Throughout their long diaspora, Jews have flourished when treated fairly and allowed to compete. Such was the case in Germany with the creation of the German Empire in 1871. Suddenly, Jews enjoyed full citizenship rights. At the same time, they gained access to a previously unavailable livelihood when the practice of law was delinked from the civil service. A private, independent legal profession swiftly emerged, and with their tradition of Talmudic discussions and analysis, Jews quickly found a new niche.
Up until the 1920s, the number of Jewish lawyers increased continuously and included women in their ranks. Subsequent generations took over the private practices of their fathers or started their own. In the big cities, the share of Jewish lawyers was higher than in smaller towns with a court. In Berlin, for example, on January 1, 1933 more than half of the 3,400 lawyers were of Jewish origin.
However, they did not identify as Jewish lawyers: they were German, lawyers and Jews, in that order. Many of them had been soldiers during the First World War; others had renounced their Jewish faith and some had even been baptized. In the area of jurisprudence, they contributed to the development of renowned legal journals and to the establishment of professional organizations.
All that came to an abrupt halt with the rise of Hitler and the dissolution of the democratic state. Overnight, Jews were excluded from all areas of social life. In March 1933, a decree was issued which refused all Jewish judges, public prosecutors and lawyers entry to the courts starting the very next day.
From 1933 until 1938, the National Socialists chipped away at Jewish access to the law. Finally, in 1938 all except a very few were banned altogether from practicing their profession. Those few could only act as “legal consultants” for Jewish clients. Essentially, there were no more Jewish lawyers in Germany. The Nazis had achieved their goal of making the legal profession “entjudet” (free of Jews).
“Lawyers Without Rights: Jewish Lawyers in Germany Under the Third Reich” is a sparse, densely informative exhibit jointly sponsored by the German Federal Bar and the American Bar Association. Since the fall of 2012, it has toured all over the world. With the support of the Vilna Shul, it is on display in the John Joseph Moakley Courthouse lobby through September 30.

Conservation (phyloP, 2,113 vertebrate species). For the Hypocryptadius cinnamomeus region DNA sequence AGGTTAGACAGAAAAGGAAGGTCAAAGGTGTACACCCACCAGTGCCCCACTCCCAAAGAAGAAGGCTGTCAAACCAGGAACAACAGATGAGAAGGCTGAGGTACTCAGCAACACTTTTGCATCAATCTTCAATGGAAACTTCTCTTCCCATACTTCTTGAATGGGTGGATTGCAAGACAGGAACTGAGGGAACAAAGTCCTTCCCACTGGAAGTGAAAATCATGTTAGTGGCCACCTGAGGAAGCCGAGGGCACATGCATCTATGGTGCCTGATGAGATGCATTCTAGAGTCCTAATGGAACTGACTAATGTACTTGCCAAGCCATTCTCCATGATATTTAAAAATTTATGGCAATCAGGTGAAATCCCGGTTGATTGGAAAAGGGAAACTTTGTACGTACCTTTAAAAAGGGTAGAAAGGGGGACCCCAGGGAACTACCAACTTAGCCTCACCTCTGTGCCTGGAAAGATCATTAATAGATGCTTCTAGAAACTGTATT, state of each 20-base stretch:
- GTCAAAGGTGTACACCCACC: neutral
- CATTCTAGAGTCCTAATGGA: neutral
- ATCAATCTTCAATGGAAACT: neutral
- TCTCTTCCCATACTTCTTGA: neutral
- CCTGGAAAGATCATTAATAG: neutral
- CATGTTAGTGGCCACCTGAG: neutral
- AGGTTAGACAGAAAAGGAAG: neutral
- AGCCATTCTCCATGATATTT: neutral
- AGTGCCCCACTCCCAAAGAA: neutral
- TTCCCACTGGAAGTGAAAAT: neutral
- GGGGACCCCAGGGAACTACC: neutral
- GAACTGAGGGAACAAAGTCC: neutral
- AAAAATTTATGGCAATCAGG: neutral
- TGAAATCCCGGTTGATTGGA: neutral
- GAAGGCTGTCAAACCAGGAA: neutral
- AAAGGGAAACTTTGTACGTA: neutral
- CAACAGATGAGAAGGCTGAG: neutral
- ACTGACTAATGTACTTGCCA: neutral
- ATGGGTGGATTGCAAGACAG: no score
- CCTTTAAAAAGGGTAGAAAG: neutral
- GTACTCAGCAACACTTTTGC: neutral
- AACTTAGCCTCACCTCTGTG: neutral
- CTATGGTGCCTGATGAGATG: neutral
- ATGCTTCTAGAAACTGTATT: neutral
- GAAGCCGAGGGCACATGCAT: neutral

Most of the show’s panels are devoted to the stories of individuals who lost their livelihoods, and in many cases their lives, during those darkest of times. These intimate portraits, and the fragile accompanying photographs and documents, are the heart and soul of the exhibit.
Margarete Berent’s story is one of perseverence. The 1914 dissertation on family law that she wrote to complete her law studies actually served as the 1958 model for the legal reform of inheritance and property laws in the Federal Republic of Germany. Berent was unable to practice law until 1919, when women were first allowed to take the bar exam. By 1925, as the first Prussian female lawyer, she had a thriving practice in Berlin. By 1939, she had fled to Chile, and by 1940 she was living in New York as a housemaid and postal worker. Undaunted, she went to New York University Law School at night and began working as a lawyer again in 1950, at age 63.
If the exhibit sounds dry and factual, that’s because it is. There is little excitement generated by posters on easels and trifold office wall mounts. Excitement, however, is not the point; contemplation and solemnity are. We mourn anew the senseless loss of our fellow Jews and reflect about a time when a nation completely abandoned individual rights and the rule of law. To do so in the lobby of a United States courthouse is all the more moving.
It may be a coincidence that Berent’s easel stands beside an inlaid panel of Daniel Webster’s famous quote, “Justice is the great interest of man on Earth. It is the ligament which holds civilized nations together.” Then again, it may not.
Go to lawyerswithoutrights.com for more information.
Pictured at top: Jewish lawyer Dr. Michael Siegel was forced to march through Munich barefoot after complaining to the police.